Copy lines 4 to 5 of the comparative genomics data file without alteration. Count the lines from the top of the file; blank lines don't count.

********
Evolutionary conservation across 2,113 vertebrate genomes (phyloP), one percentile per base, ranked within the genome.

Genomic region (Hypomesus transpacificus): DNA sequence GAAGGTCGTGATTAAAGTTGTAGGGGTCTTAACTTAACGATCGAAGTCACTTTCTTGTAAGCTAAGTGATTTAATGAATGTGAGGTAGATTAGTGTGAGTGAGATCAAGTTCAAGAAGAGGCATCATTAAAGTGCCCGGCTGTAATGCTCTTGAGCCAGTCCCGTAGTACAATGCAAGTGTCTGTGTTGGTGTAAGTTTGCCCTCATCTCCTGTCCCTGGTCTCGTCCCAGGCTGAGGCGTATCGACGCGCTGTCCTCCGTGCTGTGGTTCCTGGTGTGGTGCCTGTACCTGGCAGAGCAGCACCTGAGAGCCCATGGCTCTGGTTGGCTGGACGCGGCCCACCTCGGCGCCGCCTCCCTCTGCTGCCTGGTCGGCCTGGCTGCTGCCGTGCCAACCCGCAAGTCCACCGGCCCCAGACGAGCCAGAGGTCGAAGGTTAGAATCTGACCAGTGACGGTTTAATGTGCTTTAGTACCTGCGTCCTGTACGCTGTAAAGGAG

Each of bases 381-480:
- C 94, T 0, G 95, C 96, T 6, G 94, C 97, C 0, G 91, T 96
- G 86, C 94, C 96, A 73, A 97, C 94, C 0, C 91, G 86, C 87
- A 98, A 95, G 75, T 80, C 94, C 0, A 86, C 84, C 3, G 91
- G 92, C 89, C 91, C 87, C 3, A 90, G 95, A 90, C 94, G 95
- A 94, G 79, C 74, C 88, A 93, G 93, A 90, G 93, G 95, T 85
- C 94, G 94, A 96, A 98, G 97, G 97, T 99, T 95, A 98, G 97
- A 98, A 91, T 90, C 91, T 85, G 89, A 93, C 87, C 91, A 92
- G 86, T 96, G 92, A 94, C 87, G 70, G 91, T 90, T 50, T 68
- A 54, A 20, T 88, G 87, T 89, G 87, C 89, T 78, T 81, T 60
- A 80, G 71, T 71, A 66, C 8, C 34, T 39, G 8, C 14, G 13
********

- C 94, T 0, G 95, C 96, T 6, G 94, C 97, C 0, G 91, T 96
- G 86, C 94, C 96, A 73, A 97, C 94, C 0, C 91, G 86, C 87